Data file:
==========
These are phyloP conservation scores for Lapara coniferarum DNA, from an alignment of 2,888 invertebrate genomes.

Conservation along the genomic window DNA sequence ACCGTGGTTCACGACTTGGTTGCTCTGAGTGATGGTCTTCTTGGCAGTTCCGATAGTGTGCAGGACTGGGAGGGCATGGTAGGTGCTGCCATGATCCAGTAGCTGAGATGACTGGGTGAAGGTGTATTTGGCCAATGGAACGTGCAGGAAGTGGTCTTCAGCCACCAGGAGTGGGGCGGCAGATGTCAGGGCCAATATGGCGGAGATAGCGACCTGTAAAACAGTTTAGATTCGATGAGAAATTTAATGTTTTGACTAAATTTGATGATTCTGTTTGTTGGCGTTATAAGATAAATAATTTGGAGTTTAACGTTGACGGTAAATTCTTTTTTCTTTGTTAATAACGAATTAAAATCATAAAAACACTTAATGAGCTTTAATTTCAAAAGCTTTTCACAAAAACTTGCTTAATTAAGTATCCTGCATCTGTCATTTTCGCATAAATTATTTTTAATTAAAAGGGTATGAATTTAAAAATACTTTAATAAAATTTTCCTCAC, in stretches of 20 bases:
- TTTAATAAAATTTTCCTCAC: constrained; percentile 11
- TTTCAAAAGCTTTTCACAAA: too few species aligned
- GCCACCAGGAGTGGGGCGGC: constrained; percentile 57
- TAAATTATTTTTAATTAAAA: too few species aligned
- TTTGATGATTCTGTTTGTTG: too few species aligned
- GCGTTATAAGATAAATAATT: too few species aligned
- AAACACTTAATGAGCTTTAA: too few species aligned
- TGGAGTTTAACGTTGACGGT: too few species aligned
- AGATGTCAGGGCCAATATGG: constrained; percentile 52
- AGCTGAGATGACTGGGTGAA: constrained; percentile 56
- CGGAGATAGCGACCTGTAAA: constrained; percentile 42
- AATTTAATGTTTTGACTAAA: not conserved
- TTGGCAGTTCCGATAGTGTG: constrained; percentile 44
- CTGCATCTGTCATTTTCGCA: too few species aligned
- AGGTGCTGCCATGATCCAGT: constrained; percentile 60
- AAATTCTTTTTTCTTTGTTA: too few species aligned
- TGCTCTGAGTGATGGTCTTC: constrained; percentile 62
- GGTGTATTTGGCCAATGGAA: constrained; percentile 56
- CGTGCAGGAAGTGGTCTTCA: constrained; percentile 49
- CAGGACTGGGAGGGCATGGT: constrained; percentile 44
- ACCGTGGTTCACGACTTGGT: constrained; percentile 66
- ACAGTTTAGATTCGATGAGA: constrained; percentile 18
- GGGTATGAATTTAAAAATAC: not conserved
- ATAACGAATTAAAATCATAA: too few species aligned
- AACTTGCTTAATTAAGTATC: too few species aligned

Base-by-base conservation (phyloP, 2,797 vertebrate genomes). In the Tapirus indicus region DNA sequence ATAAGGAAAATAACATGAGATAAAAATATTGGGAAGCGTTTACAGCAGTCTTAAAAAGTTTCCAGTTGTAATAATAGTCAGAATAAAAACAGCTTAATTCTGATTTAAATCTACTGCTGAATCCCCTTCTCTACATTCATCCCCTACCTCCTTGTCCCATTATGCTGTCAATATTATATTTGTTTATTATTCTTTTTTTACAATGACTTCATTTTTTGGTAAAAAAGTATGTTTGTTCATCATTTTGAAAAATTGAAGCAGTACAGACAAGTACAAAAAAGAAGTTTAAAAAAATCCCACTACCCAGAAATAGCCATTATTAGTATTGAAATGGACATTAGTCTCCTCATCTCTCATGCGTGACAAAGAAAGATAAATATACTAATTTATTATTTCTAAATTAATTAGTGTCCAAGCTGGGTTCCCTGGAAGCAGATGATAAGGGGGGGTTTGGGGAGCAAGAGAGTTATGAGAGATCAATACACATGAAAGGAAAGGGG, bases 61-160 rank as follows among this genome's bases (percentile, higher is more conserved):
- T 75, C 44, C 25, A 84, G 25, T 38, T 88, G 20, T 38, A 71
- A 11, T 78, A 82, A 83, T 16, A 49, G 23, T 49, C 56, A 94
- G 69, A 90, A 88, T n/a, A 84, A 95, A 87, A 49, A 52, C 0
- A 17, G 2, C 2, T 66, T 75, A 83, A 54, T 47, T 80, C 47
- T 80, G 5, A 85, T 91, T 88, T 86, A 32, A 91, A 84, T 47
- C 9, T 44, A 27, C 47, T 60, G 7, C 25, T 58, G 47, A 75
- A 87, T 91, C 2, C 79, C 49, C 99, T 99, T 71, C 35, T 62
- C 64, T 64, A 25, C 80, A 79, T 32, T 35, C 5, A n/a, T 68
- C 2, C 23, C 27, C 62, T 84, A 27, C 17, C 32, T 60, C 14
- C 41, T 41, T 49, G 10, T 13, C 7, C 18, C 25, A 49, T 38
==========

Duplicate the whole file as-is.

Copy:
These are phyloP conservation scores for Lapara coniferarum DNA, from an alignment of 2,888 invertebrate genomes.

Conservation along the genomic window DNA sequence ACCGTGGTTCACGACTTGGTTGCTCTGAGTGATGGTCTTCTTGGCAGTTCCGATAGTGTGCAGGACTGGGAGGGCATGGTAGGTGCTGCCATGATCCAGTAGCTGAGATGACTGGGTGAAGGTGTATTTGGCCAATGGAACGTGCAGGAAGTGGTCTTCAGCCACCAGGAGTGGGGCGGCAGATGTCAGGGCCAATATGGCGGAGATAGCGACCTGTAAAACAGTTTAGATTCGATGAGAAATTTAATGTTTTGACTAAATTTGATGATTCTGTTTGTTGGCGTTATAAGATAAATAATTTGGAGTTTAACGTTGACGGTAAATTCTTTTTTCTTTGTTAATAACGAATTAAAATCATAAAAACACTTAATGAGCTTTAATTTCAAAAGCTTTTCACAAAAACTTGCTTAATTAAGTATCCTGCATCTGTCATTTTCGCATAAATTATTTTTAATTAAAAGGGTATGAATTTAAAAATACTTTAATAAAATTTTCCTCAC, in stretches of 20 bases:
- TTTAATAAAATTTTCCTCAC: constrained; percentile 11
- TTTCAAAAGCTTTTCACAAA: too few species aligned
- GCCACCAGGAGTGGGGCGGC: constrained; percentile 57
- TAAATTATTTTTAATTAAAA: too few species aligned
- TTTGATGATTCTGTTTGTTG: too few species aligned
- GCGTTATAAGATAAATAATT: too few species aligned
- AAACACTTAATGAGCTTTAA: too few species aligned
- TGGAGTTTAACGTTGACGGT: too few species aligned
- AGATGTCAGGGCCAATATGG: constrained; percentile 52
- AGCTGAGATGACTGGGTGAA: constrained; percentile 56
- CGGAGATAGCGACCTGTAAA: constrained; percentile 42
- AATTTAATGTTTTGACTAAA: not conserved
- TTGGCAGTTCCGATAGTGTG: constrained; percentile 44
- CTGCATCTGTCATTTTCGCA: too few species aligned
- AGGTGCTGCCATGATCCAGT: constrained; percentile 60
- AAATTCTTTTTTCTTTGTTA: too few species aligned
- TGCTCTGAGTGATGGTCTTC: constrained; percentile 62
- GGTGTATTTGGCCAATGGAA: constrained; percentile 56
- CGTGCAGGAAGTGGTCTTCA: constrained; percentile 49
- CAGGACTGGGAGGGCATGGT: constrained; percentile 44
- ACCGTGGTTCACGACTTGGT: constrained; percentile 66
- ACAGTTTAGATTCGATGAGA: constrained; percentile 18
- GGGTATGAATTTAAAAATAC: not conserved
- ATAACGAATTAAAATCATAA: too few species aligned
- AACTTGCTTAATTAAGTATC: too few species aligned

Base-by-base conservation (phyloP, 2,797 vertebrate genomes). In the Tapirus indicus region DNA sequence ATAAGGAAAATAACATGAGATAAAAATATTGGGAAGCGTTTACAGCAGTCTTAAAAAGTTTCCAGTTGTAATAATAGTCAGAATAAAAACAGCTTAATTCTGATTTAAATCTACTGCTGAATCCCCTTCTCTACATTCATCCCCTACCTCCTTGTCCCATTATGCTGTCAATATTATATTTGTTTATTATTCTTTTTTTACAATGACTTCATTTTTTGGTAAAAAAGTATGTTTGTTCATCATTTTGAAAAATTGAAGCAGTACAGACAAGTACAAAAAAGAAGTTTAAAAAAATCCCACTACCCAGAAATAGCCATTATTAGTATTGAAATGGACATTAGTCTCCTCATCTCTCATGCGTGACAAAGAAAGATAAATATACTAATTTATTATTTCTAAATTAATTAGTGTCCAAGCTGGGTTCCCTGGAAGCAGATGATAAGGGGGGGTTTGGGGAGCAAGAGAGTTATGAGAGATCAATACACATGAAAGGAAAGGGG, bases 61-160 rank as follows among this genome's bases (percentile, higher is more conserved):
- T 75, C 44, C 25, A 84, G 25, T 38, T 88, G 20, T 38, A 71
- A 11, T 78, A 82, A 83, T 16, A 49, G 23, T 49, C 56, A 94
- G 69, A 90, A 88, T n/a, A 84, A 95, A 87, A 49, A 52, C 0
- A 17, G 2, C 2, T 66, T 75, A 83, A 54, T 47, T 80, C 47
- T 80, G 5, A 85, T 91, T 88, T 86, A 32, A 91, A 84, T 47
- C 9, T 44, A 27, C 47, T 60, G 7, C 25, T 58, G 47, A 75
- A 87, T 91, C 2, C 79, C 49, C 99, T 99, T 71, C 35, T 62
- C 64, T 64, A 25, C 80, A 79, T 32, T 35, C 5, A n/a, T 68
- C 2, C 23, C 27, C 62, T 84, A 27, C 17, C 32, T 60, C 14
- C 41, T 41, T 49, G 10, T 13, C 7, C 18, C 25, A 49, T 38